A school reform group with ties to StudentsFirst, the organization founded by the controversial former chancellor of the Washington, D.C. school system, is pouring nearly $32,000 into the Oct. 2 Democratic primary for the 5th Assembly District seat.
The group which calls itself the Greater New England Public Schools Alliance notified the state Elections Enforcement Commission that it plans to spend $31,997 on behalf of Brandon McGee.
McGee, 28, is vying for the Democratic nomination against Leo Canty, a Windsor resident and vice president of the second largest teachers union in the state.
The money, according to the group, will be spent making phone calls and knocking on doors for the next four days in an effort to get out the vote in a race which ended in a tie on Aug. 14. After two recounts and a lawsuit, a judge ordered a revote on Oct. 2.
Since the public campaign finance law utilized by both candidates during the primary never anticipated a tied election, there are no additional fundraising opportunities for the candidates from that program. But the law doesn’t prohibit outside groups from making independent expenditures on behalf of a candidate.
Liam Sweeney, McGee’s campaign manager, said he learned of the expenditure through Twitter, an online social network. He said he had no idea the group would be contributing to his candidate.
“It’s an exorbitant amount of money for a state House race,” Sweeney said.
In fact, it’s more than candidates receive under the campaign finance law for the entire primary.
Sweeney said McGee did fill out an application for support from the organization during the primary, but never anticipated it would result in such a large contribution so late in the process. He suspected the donation may be about trying to “squeeze two candidates into a larger issue,” but a spokeswoman for the organization said that’s not the case.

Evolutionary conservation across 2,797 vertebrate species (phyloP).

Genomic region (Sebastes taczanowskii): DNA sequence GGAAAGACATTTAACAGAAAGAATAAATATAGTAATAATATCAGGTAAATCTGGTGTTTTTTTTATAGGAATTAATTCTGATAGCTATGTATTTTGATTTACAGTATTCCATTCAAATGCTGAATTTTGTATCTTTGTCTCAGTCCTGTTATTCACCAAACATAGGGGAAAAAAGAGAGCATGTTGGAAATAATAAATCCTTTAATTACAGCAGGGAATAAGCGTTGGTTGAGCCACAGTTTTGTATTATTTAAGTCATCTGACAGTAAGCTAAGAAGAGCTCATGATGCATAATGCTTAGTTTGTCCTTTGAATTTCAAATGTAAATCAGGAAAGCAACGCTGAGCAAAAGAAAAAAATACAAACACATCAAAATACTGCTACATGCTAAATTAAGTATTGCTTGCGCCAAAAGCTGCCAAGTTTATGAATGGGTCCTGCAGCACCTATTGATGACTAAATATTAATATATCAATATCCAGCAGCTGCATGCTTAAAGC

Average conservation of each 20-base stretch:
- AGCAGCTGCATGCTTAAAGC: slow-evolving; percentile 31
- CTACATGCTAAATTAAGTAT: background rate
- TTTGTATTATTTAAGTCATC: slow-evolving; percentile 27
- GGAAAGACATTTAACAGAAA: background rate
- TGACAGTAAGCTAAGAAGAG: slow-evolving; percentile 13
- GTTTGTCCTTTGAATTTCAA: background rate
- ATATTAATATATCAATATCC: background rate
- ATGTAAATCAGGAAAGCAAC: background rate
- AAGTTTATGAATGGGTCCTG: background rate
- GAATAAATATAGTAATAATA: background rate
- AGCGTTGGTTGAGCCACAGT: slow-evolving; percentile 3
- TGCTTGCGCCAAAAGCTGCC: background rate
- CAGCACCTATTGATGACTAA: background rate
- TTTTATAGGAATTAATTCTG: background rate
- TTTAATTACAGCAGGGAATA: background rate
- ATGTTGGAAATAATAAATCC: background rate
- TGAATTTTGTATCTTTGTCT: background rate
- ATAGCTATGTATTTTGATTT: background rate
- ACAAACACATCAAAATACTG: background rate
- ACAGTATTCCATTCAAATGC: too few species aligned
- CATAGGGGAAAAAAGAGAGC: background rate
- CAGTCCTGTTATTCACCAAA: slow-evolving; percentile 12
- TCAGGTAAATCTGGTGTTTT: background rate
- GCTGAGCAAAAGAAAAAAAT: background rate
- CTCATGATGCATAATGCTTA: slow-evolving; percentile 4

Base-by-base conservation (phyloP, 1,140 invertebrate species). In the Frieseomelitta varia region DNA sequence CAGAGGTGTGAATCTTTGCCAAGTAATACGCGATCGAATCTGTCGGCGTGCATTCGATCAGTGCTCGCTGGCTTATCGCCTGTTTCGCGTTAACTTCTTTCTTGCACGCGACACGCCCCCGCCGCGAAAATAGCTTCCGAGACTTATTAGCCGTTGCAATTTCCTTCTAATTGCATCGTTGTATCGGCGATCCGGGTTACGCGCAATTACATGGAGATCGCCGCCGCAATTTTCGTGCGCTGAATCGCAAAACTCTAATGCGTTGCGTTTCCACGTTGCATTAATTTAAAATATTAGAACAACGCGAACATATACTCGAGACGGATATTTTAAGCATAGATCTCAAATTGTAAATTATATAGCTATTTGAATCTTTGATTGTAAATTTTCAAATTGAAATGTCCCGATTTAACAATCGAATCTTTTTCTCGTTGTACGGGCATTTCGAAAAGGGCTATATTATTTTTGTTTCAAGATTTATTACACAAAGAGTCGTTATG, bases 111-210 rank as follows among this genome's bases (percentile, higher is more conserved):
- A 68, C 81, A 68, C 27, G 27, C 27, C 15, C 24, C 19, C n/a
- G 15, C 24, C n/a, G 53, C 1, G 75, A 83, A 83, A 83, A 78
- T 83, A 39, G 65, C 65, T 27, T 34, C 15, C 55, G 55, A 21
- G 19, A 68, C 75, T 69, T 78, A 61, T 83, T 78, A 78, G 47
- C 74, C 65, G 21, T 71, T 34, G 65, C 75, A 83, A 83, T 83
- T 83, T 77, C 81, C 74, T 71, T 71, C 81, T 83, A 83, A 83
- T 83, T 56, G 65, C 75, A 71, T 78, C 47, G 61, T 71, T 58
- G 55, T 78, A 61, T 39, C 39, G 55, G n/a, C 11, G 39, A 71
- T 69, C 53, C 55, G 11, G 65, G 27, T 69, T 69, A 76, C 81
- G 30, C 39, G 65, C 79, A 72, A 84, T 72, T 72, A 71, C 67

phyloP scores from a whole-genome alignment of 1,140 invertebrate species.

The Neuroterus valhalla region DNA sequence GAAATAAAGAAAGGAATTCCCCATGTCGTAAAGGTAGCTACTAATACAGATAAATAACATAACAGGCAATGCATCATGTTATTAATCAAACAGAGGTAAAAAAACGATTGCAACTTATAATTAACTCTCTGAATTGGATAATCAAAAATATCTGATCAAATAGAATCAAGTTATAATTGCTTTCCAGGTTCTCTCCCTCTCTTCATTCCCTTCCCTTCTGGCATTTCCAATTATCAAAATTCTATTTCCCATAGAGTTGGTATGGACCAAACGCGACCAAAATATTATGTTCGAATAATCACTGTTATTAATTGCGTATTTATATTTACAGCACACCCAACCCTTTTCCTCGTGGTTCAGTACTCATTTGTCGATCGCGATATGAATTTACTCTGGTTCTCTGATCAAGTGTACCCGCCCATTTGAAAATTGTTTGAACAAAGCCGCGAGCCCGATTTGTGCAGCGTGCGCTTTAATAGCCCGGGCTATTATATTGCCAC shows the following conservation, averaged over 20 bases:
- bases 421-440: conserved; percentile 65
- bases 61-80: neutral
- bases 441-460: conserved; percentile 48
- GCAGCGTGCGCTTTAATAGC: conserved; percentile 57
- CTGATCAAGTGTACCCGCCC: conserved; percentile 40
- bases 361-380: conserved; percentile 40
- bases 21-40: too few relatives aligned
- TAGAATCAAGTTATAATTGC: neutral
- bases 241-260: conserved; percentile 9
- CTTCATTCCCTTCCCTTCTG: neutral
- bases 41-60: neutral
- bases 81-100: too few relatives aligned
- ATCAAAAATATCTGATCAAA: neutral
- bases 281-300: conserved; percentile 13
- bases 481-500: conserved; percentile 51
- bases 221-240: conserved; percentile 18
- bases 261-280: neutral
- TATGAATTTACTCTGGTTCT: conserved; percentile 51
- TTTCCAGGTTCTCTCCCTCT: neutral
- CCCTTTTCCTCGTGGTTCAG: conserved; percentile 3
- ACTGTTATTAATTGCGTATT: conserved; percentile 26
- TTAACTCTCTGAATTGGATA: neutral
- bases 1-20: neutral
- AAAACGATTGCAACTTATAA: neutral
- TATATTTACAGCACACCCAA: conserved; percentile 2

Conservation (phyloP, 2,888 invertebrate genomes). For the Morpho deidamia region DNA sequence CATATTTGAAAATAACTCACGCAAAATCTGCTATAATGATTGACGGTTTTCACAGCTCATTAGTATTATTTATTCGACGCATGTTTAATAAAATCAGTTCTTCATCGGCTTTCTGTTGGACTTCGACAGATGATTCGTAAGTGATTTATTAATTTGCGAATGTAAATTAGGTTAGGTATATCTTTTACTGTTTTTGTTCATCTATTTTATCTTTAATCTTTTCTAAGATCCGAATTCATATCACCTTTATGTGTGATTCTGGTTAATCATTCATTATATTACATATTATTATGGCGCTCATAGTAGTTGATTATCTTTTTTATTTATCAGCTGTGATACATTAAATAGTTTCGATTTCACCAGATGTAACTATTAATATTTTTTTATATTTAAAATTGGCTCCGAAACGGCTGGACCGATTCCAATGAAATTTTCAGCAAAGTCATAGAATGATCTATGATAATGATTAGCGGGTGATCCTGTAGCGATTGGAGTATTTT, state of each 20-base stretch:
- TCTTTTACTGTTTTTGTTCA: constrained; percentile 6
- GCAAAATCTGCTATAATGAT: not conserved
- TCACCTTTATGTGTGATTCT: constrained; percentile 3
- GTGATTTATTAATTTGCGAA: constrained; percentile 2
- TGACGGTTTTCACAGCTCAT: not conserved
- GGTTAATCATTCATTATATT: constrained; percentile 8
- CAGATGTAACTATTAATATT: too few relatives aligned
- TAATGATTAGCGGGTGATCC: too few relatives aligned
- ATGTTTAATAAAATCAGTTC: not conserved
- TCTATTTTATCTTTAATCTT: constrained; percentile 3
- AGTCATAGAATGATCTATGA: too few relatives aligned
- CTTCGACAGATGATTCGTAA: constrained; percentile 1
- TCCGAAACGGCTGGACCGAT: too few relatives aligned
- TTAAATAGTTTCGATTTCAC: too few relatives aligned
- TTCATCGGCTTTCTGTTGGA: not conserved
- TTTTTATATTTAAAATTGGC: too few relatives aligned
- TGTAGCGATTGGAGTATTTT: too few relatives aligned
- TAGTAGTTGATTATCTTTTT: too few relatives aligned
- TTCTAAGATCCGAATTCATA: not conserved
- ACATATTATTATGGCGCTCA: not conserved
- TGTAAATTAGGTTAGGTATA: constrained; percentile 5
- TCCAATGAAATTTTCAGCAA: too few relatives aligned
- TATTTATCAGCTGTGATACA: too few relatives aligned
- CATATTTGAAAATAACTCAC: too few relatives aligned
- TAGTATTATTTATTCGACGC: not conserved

“The state has made great progress in the past year toward enacting common sense policies that put the needs of kids first. Brandon McGee is the kind of candidate who will continue that work so that all kids can attend great schools staffed by great educators,” Jeri Powell, GNEPSA‘s Connecticut organizer, said.
Canty, vice president of AFT Connecticut, wasn’t shy about saying he opposes the group and what he believes is their effort “to destroy our public education system, and replace it with a system of privatized charter schools that leave behind our most vulnerable and at-risk kids.”
He emailed supporters to let them know about the donation Thursday night.
“The rich backers of groups like Students First and GNEPSA seek nothing less than the destruction and privatization of public services. They are for profit above everything,” he said in the email.
GNEPSA has been actively making independent expenditures to other state races this year including the Democratic primary between Tom Reynolds of Ledyard and Sprague First Selectwoman Cathy Osten. It spent more than $42,000 in that race in order to try to defeat Osten, who is the president of her union in the state Department of Correction. Osten won the primary and now faces Chris Coutu in the Nov. 6 election for Sen. Edith Prague’s seat.